At a minimum, we can pause before we take action.

We slow down to determine the right pathway.

 

woman walking along pathway during daytime

 

Even if we take a stance for what is right, we must come not from a space of ourselves being right.

Taking action simply because we are right does not serve the end. Taking action because we feel wronged most certainly doesn’t.

It wins no battles. Your opponent, who is indeed your friend, will not feel heard, respected, even loved.

 

Man And Woman Wearing Brown Leather Jackets

 

We must step back and come from a space of calm and centeredness, expecting the best for both parties. Then, listening as to what that next step should be, we will be led. Your response, then, is not a reaction; it is thoughtful. It is not ever in retaliation, for no law endorses it. It is of pure motive, as Abraham Lincoln speaks to “the better angels of our nature.”

 

Two Women Sitting on Ground Near Bonfire

 

It does not matter if you are in politics, business, a personal relationship, in a family. It all applies. It’s a law of nature that allows us to keep that “Union” that Abraham Lincoln fought so dearly for, for our country. Thus by his example and success, we too can take a stand to preserve the union of any relationship in our lives.

 


Abraham Lincoln served as the 16th President of the United States, during the Civil War.  He is regarded as one of America’s greatest heroes due to his role as savior of the Union and emancipator of slaves. His rise from humble beginnings to achieving the highest office in the land is a remarkable story. His eloquent support of democracy and insistence that the Union was worth saving embody the ideals of self-government that all nations strive to achieve. Lincoln’s distinctively humane personality and incredible impact on the nation have endowed him with an enduring legacy. He is also known for his humble background, self-education, and skill with writing and rhetoric.  He was not a member of any one organized religion, but he frequently used Biblical imagery and references in his writing and speaking, and referenced a Providence who had a higher purpose. Lincoln married Mary Todd on November 4, 1842, at her sister Elizabeth’s home in Springfield, Illinois. She was 23 years old and he was 33 years of age. They had four sons, all born in Springfield.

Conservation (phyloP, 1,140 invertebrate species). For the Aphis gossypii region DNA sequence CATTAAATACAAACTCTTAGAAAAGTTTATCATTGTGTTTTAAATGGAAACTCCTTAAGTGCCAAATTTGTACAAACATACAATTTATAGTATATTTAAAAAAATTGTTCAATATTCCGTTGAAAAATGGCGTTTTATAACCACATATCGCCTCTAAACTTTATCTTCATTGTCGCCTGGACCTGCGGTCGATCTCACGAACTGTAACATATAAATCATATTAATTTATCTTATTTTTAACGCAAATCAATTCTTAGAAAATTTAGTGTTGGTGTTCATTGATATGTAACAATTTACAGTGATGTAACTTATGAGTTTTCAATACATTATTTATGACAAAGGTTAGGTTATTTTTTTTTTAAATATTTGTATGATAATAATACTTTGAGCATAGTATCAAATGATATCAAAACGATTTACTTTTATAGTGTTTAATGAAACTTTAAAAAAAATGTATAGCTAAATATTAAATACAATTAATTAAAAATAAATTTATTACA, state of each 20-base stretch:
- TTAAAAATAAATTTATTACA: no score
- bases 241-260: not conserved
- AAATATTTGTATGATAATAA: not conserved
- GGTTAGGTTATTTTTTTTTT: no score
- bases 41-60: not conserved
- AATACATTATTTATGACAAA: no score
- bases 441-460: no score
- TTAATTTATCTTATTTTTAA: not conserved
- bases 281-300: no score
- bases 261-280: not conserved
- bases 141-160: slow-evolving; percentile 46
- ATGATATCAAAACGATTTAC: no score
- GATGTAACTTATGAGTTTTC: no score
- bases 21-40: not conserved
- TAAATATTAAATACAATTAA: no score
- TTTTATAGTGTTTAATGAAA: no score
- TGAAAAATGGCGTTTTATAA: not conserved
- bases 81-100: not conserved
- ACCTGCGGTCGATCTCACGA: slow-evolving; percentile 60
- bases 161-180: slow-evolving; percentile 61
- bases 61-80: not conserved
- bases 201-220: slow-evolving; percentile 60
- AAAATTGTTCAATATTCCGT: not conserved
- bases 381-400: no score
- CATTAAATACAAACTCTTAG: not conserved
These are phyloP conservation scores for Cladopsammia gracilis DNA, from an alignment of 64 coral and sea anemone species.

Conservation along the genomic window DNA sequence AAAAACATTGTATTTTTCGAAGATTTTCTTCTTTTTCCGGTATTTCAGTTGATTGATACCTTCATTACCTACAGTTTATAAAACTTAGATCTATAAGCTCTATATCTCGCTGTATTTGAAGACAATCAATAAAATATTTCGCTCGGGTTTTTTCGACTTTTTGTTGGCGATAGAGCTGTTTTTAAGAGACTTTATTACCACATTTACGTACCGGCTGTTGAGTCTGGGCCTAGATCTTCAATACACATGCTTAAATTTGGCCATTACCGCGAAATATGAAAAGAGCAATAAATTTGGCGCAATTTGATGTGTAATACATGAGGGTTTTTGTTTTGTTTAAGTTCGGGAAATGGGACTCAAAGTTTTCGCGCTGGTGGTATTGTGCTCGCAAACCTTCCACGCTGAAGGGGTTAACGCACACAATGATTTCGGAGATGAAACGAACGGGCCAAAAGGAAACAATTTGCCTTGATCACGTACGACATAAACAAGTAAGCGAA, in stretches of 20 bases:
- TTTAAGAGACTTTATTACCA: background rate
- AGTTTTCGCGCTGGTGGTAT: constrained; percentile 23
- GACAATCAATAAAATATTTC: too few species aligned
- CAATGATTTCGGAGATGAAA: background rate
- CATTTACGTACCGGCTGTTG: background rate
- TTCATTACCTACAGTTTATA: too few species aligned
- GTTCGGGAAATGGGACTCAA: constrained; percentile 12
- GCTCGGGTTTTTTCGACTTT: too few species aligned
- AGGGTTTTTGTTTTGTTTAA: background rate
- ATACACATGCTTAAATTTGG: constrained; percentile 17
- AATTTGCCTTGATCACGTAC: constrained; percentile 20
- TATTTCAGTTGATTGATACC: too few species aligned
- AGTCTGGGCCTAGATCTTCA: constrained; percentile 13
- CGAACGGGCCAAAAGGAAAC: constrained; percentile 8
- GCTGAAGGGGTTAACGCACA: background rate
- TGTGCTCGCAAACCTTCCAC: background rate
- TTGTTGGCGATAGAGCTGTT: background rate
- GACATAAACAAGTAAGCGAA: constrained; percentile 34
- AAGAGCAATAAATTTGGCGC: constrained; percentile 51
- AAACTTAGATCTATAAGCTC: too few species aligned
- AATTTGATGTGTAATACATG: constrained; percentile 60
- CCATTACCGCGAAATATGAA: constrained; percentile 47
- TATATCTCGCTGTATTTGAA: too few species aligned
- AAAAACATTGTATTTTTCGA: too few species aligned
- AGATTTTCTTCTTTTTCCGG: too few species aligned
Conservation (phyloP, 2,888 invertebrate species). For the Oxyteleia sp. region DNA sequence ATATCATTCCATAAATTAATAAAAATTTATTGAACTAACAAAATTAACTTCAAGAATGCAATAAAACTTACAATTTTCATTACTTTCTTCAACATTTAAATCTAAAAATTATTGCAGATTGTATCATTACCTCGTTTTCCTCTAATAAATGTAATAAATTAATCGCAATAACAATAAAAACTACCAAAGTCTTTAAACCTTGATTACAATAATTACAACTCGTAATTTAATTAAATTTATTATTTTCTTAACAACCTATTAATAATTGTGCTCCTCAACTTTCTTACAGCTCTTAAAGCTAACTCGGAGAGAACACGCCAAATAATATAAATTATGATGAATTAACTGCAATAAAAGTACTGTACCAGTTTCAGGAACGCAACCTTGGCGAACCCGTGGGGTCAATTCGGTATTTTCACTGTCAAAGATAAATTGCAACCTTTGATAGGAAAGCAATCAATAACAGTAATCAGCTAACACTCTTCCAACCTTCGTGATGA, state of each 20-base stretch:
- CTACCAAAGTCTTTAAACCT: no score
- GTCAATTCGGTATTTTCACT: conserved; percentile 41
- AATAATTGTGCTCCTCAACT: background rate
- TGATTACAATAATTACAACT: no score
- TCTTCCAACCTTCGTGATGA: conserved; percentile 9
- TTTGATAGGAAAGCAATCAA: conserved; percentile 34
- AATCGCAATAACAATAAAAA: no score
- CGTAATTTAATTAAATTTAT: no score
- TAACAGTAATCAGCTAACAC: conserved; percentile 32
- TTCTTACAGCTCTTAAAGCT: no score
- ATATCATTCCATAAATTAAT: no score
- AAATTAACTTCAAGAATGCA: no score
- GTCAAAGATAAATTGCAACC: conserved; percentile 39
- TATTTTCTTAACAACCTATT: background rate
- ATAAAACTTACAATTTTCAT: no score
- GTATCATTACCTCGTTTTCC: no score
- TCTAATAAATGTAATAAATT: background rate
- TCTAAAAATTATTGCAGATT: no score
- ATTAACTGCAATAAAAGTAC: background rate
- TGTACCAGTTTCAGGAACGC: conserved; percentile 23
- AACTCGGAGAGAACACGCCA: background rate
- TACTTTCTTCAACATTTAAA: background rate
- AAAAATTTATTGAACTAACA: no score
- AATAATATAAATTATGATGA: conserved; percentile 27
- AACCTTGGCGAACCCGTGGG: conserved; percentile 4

Bio Source: Wikipedia, BIOGRAPHY  Fig¹.  Photo by Library of Congress on Unsplash  Fig². Photo by Alexander Ramsey on Unsplash  Fig³. Photo by Vera Arsic on Pexels  Fig⁴. Photo by VisionPic .net on Pexels

 

The Classic Pamela Positive: Sit Down At The Table

 

“…they’ve done studies on children who are required to sit down at the family table and those who are not.  And the ones who are score higher academically; they’re more well adjusted.”

― Paula Deen

 

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Sit down, be present, share. It’s not just about community, about family… but also about being the best we can be. Sitting down at the table with your loved ones for a mealtime shares love, and, helps you reach your goals!

Paula Deen did just that… she made ‘sitting down’ at the table with loved ones a life calling.  She does that fulltime, preparing lovely meals, and allowing us to enjoy and make them as well.

 

Sharing Cherry Tomatoes

 

So take some time to sit with your family, friends, or loved ones.. be supported…be nourished.. and be your best self. Thank you to Paula Deen who lives it daily.